Southern California Considers Tougher Smog Checks

Proposed Partially Enhanced Smog Check would affect about 220,000 vehicles in suburbs around Los Angeles.

Published: 19-Dec-2001

LOS ANGELES, California, December 18, 2001 (ENS) - Stricter emissions checks for motor vehicles have been proposed for some Los Angeles suburbs as part of efforts to reduce air pollution.

The proposed change would require a more stringent Smog Check procedure in and around several communities including Murietta, Lake Elsinore, Perris, Idyllwild, Beaumont, Banning, Desert Hot Springs and parts of the San Bernardino Mountains.

"Motor vehicles are primarily responsible for roughly half of our smog-forming pollution," said Barry Wallerstein, executive officer of the South Coast Air Quality Management District (AQMD). "Reducing vehicle emissions by enhancing the Smog Check program is one of the most cost effective methods available to us to clean the air."

AQMD is the air pollution control agency for Orange County and major portions of Los Angeles, San Bernardino and Riverside counties. The agency is proposing that vehicles registered in the affected communities would switch from a "Basic" to a "Partially Enhanced" Smog Check program.

In a Basic Smog Check, a vehicle's emissions are tested at two idle speeds. In Partially Enhanced procedures, a vehicle is tested on a treadmill type device, simulating actual driving conditions and providing a more accurate gauge of emissions.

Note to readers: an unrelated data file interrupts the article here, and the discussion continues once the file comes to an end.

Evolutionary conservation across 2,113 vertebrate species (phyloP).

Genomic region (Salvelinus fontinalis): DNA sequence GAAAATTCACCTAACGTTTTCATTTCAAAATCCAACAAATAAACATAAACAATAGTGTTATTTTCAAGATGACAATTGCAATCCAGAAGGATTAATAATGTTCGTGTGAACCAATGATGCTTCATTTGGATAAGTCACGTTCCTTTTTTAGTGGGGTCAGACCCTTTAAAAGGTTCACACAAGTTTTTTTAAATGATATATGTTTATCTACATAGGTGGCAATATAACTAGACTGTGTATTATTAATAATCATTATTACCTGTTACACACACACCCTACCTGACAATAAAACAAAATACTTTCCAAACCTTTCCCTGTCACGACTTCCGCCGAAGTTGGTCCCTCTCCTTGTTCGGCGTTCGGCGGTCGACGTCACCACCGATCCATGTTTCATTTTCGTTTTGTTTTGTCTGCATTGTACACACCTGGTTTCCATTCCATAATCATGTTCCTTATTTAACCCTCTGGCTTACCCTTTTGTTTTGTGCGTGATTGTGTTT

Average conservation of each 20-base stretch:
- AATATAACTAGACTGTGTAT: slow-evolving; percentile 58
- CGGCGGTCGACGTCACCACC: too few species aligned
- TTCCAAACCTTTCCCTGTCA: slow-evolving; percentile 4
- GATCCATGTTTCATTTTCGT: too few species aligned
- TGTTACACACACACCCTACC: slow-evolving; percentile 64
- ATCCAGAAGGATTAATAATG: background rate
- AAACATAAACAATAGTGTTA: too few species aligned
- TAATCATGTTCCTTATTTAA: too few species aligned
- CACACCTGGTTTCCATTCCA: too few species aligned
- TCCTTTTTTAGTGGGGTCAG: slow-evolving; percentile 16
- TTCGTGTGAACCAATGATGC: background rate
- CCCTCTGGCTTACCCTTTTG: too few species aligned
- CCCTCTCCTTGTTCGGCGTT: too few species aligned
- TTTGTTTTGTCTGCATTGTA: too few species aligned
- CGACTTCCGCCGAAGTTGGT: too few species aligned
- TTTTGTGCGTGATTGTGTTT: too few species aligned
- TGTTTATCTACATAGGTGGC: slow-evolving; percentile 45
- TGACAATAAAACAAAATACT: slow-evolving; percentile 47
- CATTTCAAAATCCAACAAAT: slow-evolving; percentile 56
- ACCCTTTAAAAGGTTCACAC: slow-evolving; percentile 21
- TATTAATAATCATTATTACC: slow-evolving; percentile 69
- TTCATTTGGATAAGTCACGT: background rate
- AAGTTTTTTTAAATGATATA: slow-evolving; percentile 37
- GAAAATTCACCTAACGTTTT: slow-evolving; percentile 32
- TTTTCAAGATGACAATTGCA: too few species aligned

The "Enhanced" Smog Check program, in effect across most of the metropolitan Los Angeles area, adds another test component for 15 percent of vehicles.

The proposed Partially Enhanced Smog Check would affect about 220,000 vehicles and could increase the price of a Smog Check test by $10 to $15. About 45 percent of affected vehicle owners already take their vehicles to Enhanced stations for convenience or other reasons, and therefore would not pay any additional amount.

The 90 Smog Check stations in the affected area would be required to use the treadmill type equipment, which could cost station owners $31,000 to $45,000 each. Of the 90 stations, 33 have already upgraded to the treadmill equipment for various reasons including improved emissions diagnostic capabilities, and would not have to purchase any additional equipment.

State law requires that cities be subject to an Enhanced Smog Check program when their population exceeds 50,000. The state Bureau of Automotive Repair, the agency responsible for the Smog Check program, suggested this fall that the entire region be placed under uniform Smog Check requirements, instead of the current patchwork of different requirements in adjoining communities.

After collecting public feedback at meetings this month, AQMD's Governing Board will consider asking the Bureau of Automotive Repair to implement the Partially Enhanced program in the proposed areas next year.

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